Nam June Paik: Moon Is the Oldest TV review – engaging film about the video art pioneer
Amanda Kim’s documentary encapsulates the disruptive work of the Korean American artist, who was years ahead of his time
The Korean-born video art pioneer Nam June Paik once said: “I use technology in order to hate it properly.” It’s a great quote, but the truth, as this engrossing documentary makes clear, is more complex. From his early forays as an avant-garde musician who dragged a violin on a string around the streets, to his TV and video distortions, Paik (1932-2006) was all about disrupting means of communication. It’s not hard to understand why. Communication was a daily struggle for the artist, who, as one interviewee recalls, “spoke 20 languages, all exceedingly badly”.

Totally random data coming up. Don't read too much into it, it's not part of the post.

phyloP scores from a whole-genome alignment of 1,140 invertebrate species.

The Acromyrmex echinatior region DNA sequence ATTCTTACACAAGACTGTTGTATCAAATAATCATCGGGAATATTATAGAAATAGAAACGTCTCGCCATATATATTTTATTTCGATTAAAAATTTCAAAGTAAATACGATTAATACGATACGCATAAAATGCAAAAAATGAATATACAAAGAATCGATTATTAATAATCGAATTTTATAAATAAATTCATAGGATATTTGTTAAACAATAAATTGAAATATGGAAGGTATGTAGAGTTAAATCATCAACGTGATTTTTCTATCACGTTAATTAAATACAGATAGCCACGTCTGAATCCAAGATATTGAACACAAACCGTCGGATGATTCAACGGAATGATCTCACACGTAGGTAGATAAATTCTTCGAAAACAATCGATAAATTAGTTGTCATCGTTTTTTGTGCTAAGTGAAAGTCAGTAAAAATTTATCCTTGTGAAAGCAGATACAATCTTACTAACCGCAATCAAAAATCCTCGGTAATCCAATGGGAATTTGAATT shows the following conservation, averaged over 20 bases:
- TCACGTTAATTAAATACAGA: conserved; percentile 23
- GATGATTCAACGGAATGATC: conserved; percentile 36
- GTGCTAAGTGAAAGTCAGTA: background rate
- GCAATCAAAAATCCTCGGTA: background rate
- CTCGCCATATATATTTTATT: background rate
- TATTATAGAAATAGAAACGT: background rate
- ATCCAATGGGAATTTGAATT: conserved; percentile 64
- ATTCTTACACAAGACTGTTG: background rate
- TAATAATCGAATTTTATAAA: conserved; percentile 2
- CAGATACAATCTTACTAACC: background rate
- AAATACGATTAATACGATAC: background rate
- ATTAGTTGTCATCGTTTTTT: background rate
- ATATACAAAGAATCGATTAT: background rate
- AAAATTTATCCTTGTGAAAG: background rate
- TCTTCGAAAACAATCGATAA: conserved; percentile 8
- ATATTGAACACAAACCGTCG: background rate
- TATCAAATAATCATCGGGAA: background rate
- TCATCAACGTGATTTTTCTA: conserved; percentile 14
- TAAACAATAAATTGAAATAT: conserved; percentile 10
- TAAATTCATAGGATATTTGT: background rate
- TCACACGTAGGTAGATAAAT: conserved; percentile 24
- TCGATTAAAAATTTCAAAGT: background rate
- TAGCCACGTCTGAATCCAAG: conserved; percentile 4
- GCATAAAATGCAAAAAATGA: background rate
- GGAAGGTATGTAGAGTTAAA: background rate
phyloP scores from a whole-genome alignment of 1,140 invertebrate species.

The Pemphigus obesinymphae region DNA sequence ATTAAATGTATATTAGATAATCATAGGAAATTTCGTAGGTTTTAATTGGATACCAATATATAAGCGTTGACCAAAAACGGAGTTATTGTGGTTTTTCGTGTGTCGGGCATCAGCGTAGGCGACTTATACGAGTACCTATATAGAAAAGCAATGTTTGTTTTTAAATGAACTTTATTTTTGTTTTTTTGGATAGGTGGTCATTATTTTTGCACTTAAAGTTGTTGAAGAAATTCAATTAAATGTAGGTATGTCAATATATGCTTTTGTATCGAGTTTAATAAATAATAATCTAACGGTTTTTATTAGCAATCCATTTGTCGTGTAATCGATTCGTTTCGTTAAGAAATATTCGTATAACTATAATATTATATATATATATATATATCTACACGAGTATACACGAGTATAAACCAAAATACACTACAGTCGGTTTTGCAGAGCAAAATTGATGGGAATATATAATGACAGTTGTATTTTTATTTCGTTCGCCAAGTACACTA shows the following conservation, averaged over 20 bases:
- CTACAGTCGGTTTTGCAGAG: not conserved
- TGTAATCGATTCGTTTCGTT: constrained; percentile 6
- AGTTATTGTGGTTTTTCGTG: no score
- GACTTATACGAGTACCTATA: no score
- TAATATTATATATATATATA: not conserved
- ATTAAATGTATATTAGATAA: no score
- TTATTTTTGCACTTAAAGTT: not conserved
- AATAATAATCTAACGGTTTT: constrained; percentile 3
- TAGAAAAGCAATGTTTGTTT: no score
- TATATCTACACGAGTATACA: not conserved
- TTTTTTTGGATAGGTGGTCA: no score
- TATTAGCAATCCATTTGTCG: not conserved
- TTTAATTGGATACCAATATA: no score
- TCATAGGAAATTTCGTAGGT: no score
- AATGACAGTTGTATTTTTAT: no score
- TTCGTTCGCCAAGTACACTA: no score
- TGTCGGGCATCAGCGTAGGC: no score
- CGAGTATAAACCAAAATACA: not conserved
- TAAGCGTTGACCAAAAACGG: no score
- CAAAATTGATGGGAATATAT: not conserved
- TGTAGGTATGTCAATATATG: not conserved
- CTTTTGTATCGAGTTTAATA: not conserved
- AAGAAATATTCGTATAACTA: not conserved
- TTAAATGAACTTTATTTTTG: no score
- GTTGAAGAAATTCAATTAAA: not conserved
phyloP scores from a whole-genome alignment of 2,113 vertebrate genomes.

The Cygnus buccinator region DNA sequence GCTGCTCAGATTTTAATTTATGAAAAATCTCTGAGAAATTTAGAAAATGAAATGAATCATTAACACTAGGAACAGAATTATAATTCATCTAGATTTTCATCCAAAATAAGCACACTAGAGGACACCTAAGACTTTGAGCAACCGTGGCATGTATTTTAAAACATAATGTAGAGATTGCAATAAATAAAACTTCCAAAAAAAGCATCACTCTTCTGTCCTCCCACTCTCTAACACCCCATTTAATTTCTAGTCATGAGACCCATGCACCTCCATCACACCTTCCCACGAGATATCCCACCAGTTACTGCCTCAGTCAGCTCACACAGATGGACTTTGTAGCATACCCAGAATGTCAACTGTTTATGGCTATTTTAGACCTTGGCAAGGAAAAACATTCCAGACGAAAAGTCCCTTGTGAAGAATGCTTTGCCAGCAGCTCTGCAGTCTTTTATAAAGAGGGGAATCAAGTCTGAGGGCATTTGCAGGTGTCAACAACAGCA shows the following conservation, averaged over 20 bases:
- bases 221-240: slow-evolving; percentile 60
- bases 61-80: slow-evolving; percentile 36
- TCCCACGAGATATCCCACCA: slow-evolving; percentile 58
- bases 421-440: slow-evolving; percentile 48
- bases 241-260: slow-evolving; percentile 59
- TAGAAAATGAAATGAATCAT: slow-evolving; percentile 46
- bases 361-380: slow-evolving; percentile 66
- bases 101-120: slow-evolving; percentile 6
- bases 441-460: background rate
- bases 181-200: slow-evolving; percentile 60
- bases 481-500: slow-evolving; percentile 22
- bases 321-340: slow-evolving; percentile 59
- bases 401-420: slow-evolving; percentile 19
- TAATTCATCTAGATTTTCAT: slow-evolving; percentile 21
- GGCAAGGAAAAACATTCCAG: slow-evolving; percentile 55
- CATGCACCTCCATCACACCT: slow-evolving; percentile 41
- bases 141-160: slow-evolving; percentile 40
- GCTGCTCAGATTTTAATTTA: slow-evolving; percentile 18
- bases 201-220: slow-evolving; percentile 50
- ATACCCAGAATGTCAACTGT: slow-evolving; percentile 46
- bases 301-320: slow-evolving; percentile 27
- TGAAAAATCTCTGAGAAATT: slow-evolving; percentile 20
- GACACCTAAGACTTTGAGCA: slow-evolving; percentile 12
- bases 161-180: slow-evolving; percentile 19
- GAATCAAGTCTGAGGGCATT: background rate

This very enjoyable film explores his extensive body of work, much of it daringly ahead of its time; it was Paik who, long before the concept of the internet had taken root, first broached the idea of an electronic superhighway.